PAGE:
The number 1 reason salespeople gave for leaving their current position was they didn’t feel valued or appreciated by their manager. Money usually came in 4th, 5th or 6th on their reasons for leaving. Lack of career progression or potential came high on the list, usually 2nd or 3rd. But the most damning reason of all was sloppy management.
“I’m too busy to …” are often the last words hears from a Manager, before a top salesperson decides to leave their team.
Managers who have a top salesperson in their team should know how to get the best out of them. Generally they require little management but when they ask for help, it is usually a bad mistake to leave them hanging in the wind. Even a worse mistake to make is to promise that you will make the time they need with you, and then keep breaking that promise.
“You’re known by the promises you KEEP!”
Managers tied up with busy work quickly become a bottleneck if their inaction, indecisiveness or inattentiveness prevents the salesperson from being able to move forward on a deal or to resolve a problem.
Do it once, and you might be forgiven. Twice even. But make it a pattern especially where the manager makes promises to take action and then does nothing, and they leave the salesperson with the sense that their manager cannot be relied upon when they are needed to clear the path, approve resources or make time for a meeting where the salesperson needs some help.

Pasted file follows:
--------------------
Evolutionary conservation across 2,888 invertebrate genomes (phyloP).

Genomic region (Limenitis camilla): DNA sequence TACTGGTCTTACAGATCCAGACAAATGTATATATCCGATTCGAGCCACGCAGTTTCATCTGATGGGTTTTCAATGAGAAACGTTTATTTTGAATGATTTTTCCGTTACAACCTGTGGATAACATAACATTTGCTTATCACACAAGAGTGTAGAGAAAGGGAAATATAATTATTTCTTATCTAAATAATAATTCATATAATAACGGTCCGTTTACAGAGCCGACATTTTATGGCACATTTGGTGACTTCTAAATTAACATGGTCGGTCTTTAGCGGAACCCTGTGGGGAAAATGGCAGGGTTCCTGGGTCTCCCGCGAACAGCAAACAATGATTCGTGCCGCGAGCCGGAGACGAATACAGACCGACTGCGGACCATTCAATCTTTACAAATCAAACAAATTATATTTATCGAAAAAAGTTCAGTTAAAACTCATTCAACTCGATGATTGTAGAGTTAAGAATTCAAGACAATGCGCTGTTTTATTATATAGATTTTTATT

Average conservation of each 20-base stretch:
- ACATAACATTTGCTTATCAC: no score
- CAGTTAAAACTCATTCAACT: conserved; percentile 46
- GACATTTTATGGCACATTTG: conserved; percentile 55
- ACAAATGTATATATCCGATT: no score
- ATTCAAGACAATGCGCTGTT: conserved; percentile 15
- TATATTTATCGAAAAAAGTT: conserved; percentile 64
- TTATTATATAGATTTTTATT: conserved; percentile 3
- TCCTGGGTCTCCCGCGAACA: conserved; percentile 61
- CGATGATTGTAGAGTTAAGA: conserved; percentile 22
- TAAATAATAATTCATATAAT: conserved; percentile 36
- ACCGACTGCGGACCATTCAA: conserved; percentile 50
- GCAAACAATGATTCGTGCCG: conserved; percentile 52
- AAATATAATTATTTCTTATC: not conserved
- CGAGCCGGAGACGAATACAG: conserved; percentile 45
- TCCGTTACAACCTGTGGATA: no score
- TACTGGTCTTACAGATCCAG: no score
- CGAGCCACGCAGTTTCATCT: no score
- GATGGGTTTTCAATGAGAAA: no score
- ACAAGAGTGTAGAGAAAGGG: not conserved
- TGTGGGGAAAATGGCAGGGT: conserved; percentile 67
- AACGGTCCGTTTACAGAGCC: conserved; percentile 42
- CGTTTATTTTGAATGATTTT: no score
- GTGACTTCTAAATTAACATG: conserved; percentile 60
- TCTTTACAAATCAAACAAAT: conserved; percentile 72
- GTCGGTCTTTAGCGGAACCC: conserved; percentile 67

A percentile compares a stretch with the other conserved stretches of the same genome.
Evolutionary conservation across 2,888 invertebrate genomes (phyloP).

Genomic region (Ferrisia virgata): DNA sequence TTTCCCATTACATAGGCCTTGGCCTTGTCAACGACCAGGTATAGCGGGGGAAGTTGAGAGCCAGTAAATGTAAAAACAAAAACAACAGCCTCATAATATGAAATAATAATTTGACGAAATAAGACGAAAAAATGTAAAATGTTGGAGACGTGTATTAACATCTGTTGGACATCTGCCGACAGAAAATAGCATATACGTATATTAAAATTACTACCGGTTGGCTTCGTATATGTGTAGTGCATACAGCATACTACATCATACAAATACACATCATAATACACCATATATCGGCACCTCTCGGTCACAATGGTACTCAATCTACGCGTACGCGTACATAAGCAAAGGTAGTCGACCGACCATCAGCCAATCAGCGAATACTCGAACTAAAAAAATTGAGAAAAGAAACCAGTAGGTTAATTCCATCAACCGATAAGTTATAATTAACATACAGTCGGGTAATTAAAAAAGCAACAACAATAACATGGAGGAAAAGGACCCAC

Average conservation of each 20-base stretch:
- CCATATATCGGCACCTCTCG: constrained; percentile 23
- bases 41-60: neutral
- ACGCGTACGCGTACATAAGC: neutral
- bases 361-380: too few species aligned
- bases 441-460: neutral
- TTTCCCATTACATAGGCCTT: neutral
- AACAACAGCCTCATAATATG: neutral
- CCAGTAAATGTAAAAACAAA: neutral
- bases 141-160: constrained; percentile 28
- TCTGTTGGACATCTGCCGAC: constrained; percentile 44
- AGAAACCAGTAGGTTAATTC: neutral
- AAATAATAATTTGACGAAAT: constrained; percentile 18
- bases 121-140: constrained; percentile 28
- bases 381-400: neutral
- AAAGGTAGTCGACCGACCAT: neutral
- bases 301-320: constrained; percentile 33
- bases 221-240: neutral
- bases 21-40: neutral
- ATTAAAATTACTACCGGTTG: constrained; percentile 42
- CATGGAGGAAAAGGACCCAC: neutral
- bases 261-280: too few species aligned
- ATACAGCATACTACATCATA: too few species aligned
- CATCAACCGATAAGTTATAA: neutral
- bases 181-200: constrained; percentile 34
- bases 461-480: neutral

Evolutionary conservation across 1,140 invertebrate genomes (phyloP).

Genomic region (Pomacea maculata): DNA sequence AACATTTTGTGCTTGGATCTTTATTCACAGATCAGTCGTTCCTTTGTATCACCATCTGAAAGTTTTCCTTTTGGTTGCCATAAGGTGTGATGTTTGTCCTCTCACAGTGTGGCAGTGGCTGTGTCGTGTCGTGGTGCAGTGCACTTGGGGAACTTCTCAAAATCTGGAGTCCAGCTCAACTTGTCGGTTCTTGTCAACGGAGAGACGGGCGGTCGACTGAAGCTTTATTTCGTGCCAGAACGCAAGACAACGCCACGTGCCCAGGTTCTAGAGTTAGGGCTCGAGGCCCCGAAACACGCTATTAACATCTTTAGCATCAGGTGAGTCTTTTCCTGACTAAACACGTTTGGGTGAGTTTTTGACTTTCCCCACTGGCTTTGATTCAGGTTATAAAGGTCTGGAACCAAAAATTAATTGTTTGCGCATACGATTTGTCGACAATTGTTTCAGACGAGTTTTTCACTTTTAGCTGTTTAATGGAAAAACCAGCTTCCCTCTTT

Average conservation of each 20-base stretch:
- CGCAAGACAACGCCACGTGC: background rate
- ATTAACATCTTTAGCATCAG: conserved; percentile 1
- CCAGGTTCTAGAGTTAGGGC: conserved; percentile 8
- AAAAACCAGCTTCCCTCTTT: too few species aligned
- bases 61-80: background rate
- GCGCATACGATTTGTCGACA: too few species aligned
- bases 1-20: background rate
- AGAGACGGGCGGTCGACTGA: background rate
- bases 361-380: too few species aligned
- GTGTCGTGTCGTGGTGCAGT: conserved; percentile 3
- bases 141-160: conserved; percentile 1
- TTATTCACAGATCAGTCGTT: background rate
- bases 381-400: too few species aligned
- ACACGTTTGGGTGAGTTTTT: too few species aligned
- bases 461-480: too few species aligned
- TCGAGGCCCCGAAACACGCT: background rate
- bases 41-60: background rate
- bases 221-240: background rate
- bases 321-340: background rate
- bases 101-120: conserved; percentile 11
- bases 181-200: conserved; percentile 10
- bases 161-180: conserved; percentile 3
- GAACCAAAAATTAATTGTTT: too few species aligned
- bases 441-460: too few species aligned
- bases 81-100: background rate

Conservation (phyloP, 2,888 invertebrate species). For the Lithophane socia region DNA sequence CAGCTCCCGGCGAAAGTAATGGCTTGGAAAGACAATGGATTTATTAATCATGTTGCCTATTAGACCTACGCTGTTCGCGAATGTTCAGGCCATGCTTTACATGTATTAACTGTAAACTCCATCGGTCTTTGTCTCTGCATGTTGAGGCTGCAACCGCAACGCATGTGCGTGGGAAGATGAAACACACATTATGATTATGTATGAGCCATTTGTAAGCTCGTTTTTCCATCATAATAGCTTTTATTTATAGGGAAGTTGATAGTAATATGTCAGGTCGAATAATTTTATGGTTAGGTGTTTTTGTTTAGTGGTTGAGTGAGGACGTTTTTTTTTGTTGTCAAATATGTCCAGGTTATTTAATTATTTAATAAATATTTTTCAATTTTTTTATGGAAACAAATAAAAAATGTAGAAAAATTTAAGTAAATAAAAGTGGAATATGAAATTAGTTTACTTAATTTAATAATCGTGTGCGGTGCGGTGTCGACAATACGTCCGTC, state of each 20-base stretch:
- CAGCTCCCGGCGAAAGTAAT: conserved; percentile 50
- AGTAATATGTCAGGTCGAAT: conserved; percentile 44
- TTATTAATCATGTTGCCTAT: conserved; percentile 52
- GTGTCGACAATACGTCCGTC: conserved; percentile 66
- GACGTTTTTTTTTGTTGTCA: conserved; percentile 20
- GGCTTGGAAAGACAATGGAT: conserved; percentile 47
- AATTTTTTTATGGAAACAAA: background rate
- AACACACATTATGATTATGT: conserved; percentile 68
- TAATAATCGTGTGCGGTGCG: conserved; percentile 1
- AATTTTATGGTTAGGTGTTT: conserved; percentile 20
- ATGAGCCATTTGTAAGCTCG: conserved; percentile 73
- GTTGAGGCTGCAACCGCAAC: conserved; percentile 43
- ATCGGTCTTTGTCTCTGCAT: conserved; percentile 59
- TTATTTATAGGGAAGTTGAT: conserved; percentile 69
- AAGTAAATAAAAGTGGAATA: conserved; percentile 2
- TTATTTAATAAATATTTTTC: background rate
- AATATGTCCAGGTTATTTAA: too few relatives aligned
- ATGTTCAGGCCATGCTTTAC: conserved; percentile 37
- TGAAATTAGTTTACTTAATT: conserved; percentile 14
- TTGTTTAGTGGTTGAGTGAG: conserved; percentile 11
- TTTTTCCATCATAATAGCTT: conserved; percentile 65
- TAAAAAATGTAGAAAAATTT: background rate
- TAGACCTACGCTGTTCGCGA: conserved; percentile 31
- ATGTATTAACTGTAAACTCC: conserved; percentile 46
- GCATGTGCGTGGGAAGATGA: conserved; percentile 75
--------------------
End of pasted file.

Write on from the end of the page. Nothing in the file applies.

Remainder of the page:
Look after your good salespeople and they will look after you, your target and your profits. Encourage them to leave by bad management, inaction, being a bottleneck, breaking your commitments to them or not giving them the time and attention they need and you will be hit by a quadruple whammy:
They’ll go to your competition,
If one top performer leaves, a second is 50% more likely to leave within 6 months. You will have to go through the pain and cost of recruiting a replacement. Most of the employees join a company with anticipation of interesting and challenging work with great people in a pleasant environment. Rarely good employees quit a job solely to get a better salary,